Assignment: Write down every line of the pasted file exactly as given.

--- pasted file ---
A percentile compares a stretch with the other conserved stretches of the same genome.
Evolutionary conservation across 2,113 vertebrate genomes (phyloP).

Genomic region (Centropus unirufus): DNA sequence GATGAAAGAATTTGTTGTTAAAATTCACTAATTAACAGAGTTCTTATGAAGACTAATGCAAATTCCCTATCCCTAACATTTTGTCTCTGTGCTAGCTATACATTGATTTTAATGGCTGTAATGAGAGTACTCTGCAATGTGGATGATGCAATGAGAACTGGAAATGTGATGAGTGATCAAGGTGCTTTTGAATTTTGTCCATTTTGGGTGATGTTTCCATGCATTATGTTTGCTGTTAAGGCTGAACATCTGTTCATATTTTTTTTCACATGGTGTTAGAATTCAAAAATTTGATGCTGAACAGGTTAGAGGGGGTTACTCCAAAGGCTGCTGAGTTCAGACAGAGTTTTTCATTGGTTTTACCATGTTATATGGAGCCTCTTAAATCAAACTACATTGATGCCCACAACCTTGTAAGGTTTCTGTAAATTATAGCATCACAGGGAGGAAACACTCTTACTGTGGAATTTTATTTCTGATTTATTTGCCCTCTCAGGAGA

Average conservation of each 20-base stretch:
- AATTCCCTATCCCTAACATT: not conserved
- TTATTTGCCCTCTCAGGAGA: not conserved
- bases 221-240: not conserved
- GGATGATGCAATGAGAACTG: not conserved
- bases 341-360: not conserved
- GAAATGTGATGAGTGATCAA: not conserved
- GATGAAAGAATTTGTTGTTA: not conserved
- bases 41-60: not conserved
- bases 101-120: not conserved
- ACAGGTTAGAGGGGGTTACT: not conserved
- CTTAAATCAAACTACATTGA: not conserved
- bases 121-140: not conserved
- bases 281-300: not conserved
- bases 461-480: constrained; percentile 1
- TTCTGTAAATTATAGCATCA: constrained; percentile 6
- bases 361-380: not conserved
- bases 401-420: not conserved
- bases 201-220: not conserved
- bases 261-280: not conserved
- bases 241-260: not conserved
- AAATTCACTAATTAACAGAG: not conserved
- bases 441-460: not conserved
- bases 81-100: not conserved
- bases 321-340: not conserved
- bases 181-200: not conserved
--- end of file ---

A percentile compares a stretch with the other conserved stretches of the same genome.
Evolutionary conservation across 2,113 vertebrate genomes (phyloP).

Genomic region (Centropus unirufus): DNA sequence GATGAAAGAATTTGTTGTTAAAATTCACTAATTAACAGAGTTCTTATGAAGACTAATGCAAATTCCCTATCCCTAACATTTTGTCTCTGTGCTAGCTATACATTGATTTTAATGGCTGTAATGAGAGTACTCTGCAATGTGGATGATGCAATGAGAACTGGAAATGTGATGAGTGATCAAGGTGCTTTTGAATTTTGTCCATTTTGGGTGATGTTTCCATGCATTATGTTTGCTGTTAAGGCTGAACATCTGTTCATATTTTTTTTCACATGGTGTTAGAATTCAAAAATTTGATGCTGAACAGGTTAGAGGGGGTTACTCCAAAGGCTGCTGAGTTCAGACAGAGTTTTTCATTGGTTTTACCATGTTATATGGAGCCTCTTAAATCAAACTACATTGATGCCCACAACCTTGTAAGGTTTCTGTAAATTATAGCATCACAGGGAGGAAACACTCTTACTGTGGAATTTTATTTCTGATTTATTTGCCCTCTCAGGAGA

Average conservation of each 20-base stretch:
- AATTCCCTATCCCTAACATT: not conserved
- TTATTTGCCCTCTCAGGAGA: not conserved
- bases 221-240: not conserved
- GGATGATGCAATGAGAACTG: not conserved
- bases 341-360: not conserved
- GAAATGTGATGAGTGATCAA: not conserved
- GATGAAAGAATTTGTTGTTA: not conserved
- bases 41-60: not conserved
- bases 101-120: not conserved
- ACAGGTTAGAGGGGGTTACT: not conserved
- CTTAAATCAAACTACATTGA: not conserved
- bases 121-140: not conserved
- bases 281-300: not conserved
- bases 461-480: constrained; percentile 1
- TTCTGTAAATTATAGCATCA: constrained; percentile 6
- bases 361-380: not conserved
- bases 401-420: not conserved
- bases 201-220: not conserved
- bases 261-280: not conserved
- bases 241-260: not conserved
- AAATTCACTAATTAACAGAG: not conserved
- bases 441-460: not conserved
- bases 81-100: not conserved
- bases 321-340: not conserved
- bases 181-200: not conserved